Let’s be honest, college was amazing. Sure it’s full of sleep deprivation and excessive amounts of alcohol and caffeine, but if you do it right it’s also full of the most incredible times with your best friends in the world. To some, graduation may seem as tragic as their own funeral. And while it’s true your life will never be the same as it is right now, by god that doesn’t mean it’s over.
A year later, here’s five things I learned and wish I had known as I walked across that stage.
1. Nothing will go as you expect it to.
When I walked across that stage do you know what I got? Nothing. Absolutely nothing because they lost my diploma and had to mail it to me months later.
But that’s life! You can plan and mentally prepare for things as much as you want, but in the end you never know what’s going to happen. All you can do is take it one day at a time, give everything 100% and see where the road takes you.
2. Don’t take a job just because it’s offered to you.
Obviously it’s really exciting to know that you’re wanted and see that salary in black ink, but don’t take a job just because it seems like it’s a good offer.
Depending on your field it can be hard to find something, but as long as you can afford it just keep looking. Find something you’re truly passionate about and go do it. Maybe it’s in the city you’re currently in, or maybe it’s not. Don’t limit yourself. Explore all your options, and then some.
If you’re really having trouble, get creative! Go beyond job search engines. Reach out to people you know, tell them what you’re looking for and see if they have any leads. If you’re really passionate about what a company is doing, email them directly and introduce yourself.
I promise the right next step for you is out there, so think it through and don’t make a decision you’ll regret two months later.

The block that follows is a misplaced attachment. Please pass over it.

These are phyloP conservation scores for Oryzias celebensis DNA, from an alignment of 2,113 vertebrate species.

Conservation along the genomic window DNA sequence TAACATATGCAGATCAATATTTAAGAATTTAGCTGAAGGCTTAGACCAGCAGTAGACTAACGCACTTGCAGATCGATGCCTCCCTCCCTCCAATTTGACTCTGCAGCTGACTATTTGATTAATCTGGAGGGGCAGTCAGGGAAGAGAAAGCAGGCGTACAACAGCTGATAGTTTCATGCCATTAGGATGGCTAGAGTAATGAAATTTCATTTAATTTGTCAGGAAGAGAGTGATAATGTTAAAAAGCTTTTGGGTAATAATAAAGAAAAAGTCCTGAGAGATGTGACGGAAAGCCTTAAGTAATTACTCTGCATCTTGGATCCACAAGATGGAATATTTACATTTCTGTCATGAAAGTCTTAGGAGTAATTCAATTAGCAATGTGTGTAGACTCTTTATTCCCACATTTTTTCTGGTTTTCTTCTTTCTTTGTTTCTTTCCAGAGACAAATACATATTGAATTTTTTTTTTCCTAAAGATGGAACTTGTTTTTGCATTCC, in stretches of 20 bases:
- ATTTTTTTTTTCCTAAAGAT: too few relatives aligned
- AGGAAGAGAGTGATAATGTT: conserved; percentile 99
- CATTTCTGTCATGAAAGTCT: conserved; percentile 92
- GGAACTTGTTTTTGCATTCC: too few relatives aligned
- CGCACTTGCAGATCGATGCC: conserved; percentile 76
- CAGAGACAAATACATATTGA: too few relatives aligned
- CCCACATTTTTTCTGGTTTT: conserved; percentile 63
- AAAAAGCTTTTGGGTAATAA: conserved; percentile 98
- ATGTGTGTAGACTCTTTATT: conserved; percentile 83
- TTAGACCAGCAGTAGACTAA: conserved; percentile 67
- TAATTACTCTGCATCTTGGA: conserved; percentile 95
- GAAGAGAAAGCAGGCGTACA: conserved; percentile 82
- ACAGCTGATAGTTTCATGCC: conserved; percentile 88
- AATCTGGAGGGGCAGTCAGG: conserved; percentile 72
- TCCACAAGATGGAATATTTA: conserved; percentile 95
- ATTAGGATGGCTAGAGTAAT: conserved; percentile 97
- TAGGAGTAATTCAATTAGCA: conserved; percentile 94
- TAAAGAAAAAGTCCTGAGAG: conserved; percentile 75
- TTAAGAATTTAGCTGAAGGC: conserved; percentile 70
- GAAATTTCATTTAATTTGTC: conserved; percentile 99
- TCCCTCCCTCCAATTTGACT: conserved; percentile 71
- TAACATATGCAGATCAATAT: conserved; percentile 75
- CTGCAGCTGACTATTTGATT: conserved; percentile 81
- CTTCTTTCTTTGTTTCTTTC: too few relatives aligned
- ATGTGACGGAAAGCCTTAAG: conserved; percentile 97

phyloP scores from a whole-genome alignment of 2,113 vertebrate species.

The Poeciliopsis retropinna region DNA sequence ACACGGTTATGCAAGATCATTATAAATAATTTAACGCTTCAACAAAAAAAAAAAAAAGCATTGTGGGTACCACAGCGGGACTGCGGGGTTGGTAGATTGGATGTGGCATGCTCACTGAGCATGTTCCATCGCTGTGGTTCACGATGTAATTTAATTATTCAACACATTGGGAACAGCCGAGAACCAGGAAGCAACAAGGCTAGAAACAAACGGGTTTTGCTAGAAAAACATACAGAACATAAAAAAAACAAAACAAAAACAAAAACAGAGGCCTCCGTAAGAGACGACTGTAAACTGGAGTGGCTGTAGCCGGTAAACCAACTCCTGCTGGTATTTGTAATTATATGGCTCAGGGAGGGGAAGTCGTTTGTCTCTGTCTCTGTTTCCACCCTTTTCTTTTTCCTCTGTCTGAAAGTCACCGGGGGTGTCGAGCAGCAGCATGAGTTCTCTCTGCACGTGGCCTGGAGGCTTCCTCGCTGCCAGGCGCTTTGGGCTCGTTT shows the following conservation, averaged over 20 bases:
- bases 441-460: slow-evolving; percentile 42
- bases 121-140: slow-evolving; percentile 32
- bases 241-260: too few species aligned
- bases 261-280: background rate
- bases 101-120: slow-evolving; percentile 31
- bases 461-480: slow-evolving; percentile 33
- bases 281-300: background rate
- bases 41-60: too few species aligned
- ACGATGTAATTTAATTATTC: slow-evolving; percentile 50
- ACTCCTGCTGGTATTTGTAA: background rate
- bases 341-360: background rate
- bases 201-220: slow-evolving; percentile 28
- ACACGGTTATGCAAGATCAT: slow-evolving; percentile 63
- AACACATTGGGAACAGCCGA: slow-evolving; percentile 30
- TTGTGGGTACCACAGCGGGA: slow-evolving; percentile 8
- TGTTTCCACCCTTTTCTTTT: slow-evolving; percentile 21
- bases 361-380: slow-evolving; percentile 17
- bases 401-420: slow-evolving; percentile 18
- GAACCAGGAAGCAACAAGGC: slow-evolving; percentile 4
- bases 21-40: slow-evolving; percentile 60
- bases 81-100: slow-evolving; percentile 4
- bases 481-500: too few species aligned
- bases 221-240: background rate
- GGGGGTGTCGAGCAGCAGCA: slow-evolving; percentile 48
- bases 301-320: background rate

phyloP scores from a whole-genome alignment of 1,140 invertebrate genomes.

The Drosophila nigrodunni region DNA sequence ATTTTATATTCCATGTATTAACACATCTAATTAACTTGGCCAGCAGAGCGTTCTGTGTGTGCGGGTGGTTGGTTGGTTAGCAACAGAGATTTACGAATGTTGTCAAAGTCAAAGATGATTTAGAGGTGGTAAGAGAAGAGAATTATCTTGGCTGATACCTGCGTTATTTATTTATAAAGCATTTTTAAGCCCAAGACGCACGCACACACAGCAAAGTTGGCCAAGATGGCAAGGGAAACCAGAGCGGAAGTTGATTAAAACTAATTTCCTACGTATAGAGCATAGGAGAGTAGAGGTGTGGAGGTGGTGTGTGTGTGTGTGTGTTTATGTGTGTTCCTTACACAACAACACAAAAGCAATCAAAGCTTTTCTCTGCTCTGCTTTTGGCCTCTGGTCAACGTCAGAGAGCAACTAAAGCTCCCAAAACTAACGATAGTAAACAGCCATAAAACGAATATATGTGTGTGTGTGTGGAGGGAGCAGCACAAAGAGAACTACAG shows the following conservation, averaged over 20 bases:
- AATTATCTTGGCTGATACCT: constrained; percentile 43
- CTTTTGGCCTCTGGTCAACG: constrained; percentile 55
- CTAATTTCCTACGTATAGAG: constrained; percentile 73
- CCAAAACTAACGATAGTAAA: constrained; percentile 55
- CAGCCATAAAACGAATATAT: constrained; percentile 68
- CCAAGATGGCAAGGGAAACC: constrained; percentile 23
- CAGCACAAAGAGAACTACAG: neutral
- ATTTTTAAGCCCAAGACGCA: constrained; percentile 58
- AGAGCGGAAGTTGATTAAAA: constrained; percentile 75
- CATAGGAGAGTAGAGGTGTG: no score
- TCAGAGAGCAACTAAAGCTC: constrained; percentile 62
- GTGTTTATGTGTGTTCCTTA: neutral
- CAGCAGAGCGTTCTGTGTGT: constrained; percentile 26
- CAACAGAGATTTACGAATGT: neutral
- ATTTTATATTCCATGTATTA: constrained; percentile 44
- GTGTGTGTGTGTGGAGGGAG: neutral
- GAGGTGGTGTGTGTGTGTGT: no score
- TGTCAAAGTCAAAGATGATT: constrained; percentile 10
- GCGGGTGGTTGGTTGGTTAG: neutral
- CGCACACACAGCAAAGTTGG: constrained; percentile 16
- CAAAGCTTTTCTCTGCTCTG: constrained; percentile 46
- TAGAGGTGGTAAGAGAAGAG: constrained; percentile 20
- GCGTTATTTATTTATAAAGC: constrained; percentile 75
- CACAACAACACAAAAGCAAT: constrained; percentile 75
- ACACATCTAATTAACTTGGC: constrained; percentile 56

3. Money will disappear almost as fast as you make it.
While you may be making more money than ever before, chances are you’ll also be spending more than ever before. Rent, car payments, insurance and food add up quick, not to mention the things you do for fun. A nice dinner and drinks with your coworkers? $100. Plane ticket to Oahu for a wedding? $1,000.
So just be careful. Be smart, make a personal budget and save as much as possible because remember, nothing will go as you expect it to.
4. Making (and keeping) friends in the real world is hard.
When you no longer live across the street from everyone you know, it takes effort to keep in touch with and see the people you care about. If you truly care about them though, it’s worth it.
So whether you end up a block over or across the country, do the best you can to let them know you’re here for them. Call, text, snap, email, Facebook, Instagram, write a letter, send smoke signals, whatever. Just make sure even if you lose touch for a bit you always catch up later.
And now the hard part starts—making new friends in the real world! It’s not impossible but you’re going to have to get more creative. Hopefully you’ve got some cool new co-workers or roommates, but even if you don’t start looking for people interested in the same stuff as you! Whether that means joining a social sports league, local gym, wine club or Bumble BFF-ing your heart out, just keep putting yourself out there until something sparks.
5. You really don’t have to have it all figured out right now.
Sure, a lot of those engineering and business types have jobs by graduation, but I didn’t find one until the end of July and look how I turned out. I’m not sitting at a desk, bored and miserable. I am working for a major Australian winery, about to travel the world for two months, and then start harvest at another vineyard in Napa. Maybe even get my MBA in Wine Business next fall. And most importantly: I’m happy.
You may not know which path will make you happiest right now. In fact, you probably never will because as humans we are terrible at predicting what will make us happy. So don’t stress. Find a role that you are incredibly excited about right now, and just go for it.
Tl;dr: Happy graduation, kids. Welcome to the real world and when you need a friend, just call.